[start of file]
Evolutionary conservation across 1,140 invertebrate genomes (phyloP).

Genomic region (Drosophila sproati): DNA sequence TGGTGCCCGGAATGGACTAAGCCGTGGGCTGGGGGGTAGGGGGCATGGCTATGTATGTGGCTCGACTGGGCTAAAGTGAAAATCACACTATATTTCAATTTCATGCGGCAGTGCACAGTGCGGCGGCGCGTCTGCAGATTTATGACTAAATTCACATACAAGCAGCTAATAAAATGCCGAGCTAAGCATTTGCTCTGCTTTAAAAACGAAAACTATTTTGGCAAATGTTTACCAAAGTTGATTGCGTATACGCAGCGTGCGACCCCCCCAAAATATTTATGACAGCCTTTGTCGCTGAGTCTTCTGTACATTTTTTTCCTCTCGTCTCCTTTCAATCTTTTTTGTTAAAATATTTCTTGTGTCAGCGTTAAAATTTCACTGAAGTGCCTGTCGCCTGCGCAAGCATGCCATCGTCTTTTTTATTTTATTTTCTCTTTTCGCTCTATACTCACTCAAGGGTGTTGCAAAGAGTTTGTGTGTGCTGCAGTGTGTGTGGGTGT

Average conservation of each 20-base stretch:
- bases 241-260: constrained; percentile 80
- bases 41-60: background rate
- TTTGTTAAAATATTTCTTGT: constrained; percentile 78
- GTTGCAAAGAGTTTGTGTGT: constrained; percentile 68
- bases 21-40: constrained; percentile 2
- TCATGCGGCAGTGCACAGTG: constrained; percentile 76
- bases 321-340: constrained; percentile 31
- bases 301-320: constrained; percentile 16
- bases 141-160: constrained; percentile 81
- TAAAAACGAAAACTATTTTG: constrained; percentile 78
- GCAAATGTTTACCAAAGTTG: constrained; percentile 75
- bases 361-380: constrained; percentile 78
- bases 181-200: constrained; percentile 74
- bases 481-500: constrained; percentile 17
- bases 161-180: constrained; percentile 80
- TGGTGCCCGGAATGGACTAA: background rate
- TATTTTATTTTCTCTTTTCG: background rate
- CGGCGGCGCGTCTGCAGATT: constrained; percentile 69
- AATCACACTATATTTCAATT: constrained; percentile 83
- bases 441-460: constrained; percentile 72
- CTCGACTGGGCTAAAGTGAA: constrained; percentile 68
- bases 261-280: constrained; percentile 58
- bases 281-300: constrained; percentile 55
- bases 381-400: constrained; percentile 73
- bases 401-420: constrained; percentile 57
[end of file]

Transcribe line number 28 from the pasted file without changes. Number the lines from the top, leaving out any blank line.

- bases 401-420: constrained; percentile 57